That people prefer to move in energetically optimal ways has been established for decades and now represents a central principle of movement science. … Energy optimization may also occur over the course of a lifetime, as years of experience could allow people to learn the optimal way to move in familiar situations and allow training to tune physiology to be more economical. An additional hypothesis—one that underpins many modern theories of motor control—is that people can adjust their movements to continuously optimize energetic cost.
Selinger, Jessica C., Shawn M. O’Connor, Jeremy D. Wong, and J. Maxwell Donelan. “Humans can continuously optimize energetic cost during walking.” Current Biology 25, no. 18 (2015): 2452-2456.
I certainly see this phenomenon in my own woodwind playing and teaching. How many times have you encountered these?
- More resistant notes failing to respond because there’s just enough breath support for the less-resistant ones
- Embouchures losing their shape, reverting to a neutral/normal mouth position
- Voicing, such as the high, cold-air voicing needed for clarinet playing, or the low, warm-air one for flutes and double reeds, lapsing into a medium, luke-warm state that negatively affects tone, pitch, and response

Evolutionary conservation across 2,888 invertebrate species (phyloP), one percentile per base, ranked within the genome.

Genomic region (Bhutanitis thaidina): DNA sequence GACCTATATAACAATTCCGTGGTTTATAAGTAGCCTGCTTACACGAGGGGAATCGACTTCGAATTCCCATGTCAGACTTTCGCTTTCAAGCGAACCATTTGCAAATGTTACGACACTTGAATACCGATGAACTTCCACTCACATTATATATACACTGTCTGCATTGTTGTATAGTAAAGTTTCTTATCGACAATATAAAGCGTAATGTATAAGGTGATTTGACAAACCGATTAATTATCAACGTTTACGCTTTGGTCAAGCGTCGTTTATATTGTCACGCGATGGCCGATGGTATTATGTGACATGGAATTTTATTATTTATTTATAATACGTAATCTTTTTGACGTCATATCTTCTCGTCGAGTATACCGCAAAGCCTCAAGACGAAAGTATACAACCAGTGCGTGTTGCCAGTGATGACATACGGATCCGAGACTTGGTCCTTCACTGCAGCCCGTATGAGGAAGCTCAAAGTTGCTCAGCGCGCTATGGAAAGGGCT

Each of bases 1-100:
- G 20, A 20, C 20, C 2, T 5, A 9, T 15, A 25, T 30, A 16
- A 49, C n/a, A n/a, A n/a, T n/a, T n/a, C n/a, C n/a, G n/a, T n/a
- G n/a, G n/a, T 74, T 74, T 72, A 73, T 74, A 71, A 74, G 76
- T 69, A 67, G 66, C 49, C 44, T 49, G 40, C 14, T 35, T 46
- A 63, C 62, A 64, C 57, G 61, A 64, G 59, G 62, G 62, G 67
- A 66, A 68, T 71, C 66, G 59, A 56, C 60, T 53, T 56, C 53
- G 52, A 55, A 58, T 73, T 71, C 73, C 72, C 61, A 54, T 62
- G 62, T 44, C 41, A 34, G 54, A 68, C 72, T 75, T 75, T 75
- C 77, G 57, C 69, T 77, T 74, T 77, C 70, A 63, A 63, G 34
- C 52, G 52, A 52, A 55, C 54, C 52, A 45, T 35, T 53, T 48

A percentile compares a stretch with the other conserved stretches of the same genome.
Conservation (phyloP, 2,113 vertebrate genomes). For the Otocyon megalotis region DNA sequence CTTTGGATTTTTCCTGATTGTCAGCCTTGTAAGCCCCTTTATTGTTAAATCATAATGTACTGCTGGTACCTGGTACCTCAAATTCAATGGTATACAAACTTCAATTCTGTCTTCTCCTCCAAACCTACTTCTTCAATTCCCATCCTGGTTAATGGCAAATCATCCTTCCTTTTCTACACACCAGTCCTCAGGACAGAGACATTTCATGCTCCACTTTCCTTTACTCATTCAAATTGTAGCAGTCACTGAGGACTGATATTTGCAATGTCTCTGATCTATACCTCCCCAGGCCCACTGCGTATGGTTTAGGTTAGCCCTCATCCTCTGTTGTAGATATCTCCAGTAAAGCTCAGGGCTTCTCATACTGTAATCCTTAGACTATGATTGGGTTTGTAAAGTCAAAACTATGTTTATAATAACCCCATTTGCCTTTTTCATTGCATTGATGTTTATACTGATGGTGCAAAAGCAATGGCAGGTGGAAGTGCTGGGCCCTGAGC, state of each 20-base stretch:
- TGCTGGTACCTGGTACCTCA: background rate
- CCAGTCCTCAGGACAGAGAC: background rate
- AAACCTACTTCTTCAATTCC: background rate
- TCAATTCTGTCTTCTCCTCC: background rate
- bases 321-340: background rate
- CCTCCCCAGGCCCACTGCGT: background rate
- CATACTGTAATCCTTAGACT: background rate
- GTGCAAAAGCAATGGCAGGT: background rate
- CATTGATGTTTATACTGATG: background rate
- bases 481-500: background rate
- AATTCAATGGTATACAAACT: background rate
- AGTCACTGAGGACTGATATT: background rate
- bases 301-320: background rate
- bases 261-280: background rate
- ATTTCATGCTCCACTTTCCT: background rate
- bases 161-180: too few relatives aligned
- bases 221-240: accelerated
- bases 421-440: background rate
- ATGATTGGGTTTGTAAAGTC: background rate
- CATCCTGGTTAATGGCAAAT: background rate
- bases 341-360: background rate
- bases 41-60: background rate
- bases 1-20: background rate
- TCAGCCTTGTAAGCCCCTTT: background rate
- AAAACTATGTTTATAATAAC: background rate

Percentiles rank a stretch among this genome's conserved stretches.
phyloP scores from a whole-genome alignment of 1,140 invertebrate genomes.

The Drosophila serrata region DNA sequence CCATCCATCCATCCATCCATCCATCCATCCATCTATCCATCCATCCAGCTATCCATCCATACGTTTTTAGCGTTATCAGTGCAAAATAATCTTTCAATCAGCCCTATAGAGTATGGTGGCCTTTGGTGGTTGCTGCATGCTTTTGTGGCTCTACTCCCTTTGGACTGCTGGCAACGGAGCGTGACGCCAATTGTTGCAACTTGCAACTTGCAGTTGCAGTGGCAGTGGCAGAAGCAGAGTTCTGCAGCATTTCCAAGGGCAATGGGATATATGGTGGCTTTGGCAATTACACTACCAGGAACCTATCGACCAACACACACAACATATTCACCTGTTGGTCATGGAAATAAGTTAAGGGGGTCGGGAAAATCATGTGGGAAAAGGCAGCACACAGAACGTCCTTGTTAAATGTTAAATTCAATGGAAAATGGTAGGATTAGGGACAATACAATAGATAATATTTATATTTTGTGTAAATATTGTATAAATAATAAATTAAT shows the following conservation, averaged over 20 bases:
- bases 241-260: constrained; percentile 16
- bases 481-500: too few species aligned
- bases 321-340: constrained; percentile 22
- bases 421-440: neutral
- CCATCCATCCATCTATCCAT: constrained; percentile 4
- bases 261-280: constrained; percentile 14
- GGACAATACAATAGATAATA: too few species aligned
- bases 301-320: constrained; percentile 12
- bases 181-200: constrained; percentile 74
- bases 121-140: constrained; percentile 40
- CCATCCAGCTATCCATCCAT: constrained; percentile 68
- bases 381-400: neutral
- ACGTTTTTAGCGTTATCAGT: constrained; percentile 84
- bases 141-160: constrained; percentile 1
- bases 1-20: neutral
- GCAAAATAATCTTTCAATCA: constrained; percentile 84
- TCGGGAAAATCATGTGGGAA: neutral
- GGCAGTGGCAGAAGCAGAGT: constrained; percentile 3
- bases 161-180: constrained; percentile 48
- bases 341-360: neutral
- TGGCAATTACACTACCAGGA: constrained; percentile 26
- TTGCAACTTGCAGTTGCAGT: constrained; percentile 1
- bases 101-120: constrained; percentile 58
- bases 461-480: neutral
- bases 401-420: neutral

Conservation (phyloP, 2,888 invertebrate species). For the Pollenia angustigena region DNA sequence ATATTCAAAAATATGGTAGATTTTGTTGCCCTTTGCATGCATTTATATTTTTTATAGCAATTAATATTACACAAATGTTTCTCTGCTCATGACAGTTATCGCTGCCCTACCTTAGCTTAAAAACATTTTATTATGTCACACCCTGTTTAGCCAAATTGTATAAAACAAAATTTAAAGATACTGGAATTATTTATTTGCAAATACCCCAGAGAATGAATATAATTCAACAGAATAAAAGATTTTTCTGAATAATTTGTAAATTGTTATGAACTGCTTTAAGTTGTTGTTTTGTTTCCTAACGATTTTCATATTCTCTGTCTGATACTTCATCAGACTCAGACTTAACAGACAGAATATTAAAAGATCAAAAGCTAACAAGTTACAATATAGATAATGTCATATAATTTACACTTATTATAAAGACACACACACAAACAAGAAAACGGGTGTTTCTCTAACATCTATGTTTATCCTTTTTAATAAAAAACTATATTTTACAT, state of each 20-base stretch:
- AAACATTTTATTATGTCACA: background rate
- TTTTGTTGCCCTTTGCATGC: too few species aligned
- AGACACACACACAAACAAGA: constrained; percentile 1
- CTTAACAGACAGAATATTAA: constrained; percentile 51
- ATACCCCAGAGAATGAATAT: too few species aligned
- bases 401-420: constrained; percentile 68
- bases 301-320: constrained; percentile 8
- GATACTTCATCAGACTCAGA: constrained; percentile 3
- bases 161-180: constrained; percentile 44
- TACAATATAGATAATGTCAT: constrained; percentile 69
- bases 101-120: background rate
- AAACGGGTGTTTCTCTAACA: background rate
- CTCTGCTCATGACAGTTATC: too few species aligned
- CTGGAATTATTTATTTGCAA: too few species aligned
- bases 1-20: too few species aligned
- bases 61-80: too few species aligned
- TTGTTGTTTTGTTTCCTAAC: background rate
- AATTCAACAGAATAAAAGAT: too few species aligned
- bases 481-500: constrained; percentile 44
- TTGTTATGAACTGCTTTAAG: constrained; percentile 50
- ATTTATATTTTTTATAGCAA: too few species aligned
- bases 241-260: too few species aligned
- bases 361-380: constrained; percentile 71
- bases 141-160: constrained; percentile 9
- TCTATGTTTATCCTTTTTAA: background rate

- Pitch sagging at ends of notes as breath support peters out
These are often addressed by teachers as “habits,” which may be true, but they may also be fed by the brain’s capacity—and priority—to micro-optimize our muscle use to conserve energy. No wonder they are difficult to overcome! Patience and persistence are necessary to train our bodies to put the right amount of effort into playing our instruments.
A factor in this is establishing a suitably high bar for success. For a beginner, the only question might be, “did a sound come out?” For a slightly more advanced student, it might become, “did the correct approximate pitch come out?” A more advanced player might examine the precision of the pitch, the quality of the tone, and the immediacy of the response, among many other factors. It takes a relatively low amount of energy to meet the beginner’s threshold of success, but potentially much more for the advanced player’s.
Additionally, this intentional use of greater energy resources must be managed carefully to avoid its misapplication, which can result in excessive tension.
I find that when I am playing at my best balance of efficiency and effort, an hour of playing a woodwind instrument leaves me feeling like I have done some light exercise; I’ll feel the mild and pleasant fatigue of having taken a walk or reorganized a bookshelf. Serious tiredness or soreness are warnings that I’m overusing my body. (Your results may vary depending on your physical capabilities.)
Be in tune with your own body as you play, and teach your students to be in tune with theirs, so that you’re in the sweet spot of working hard enough but not harder.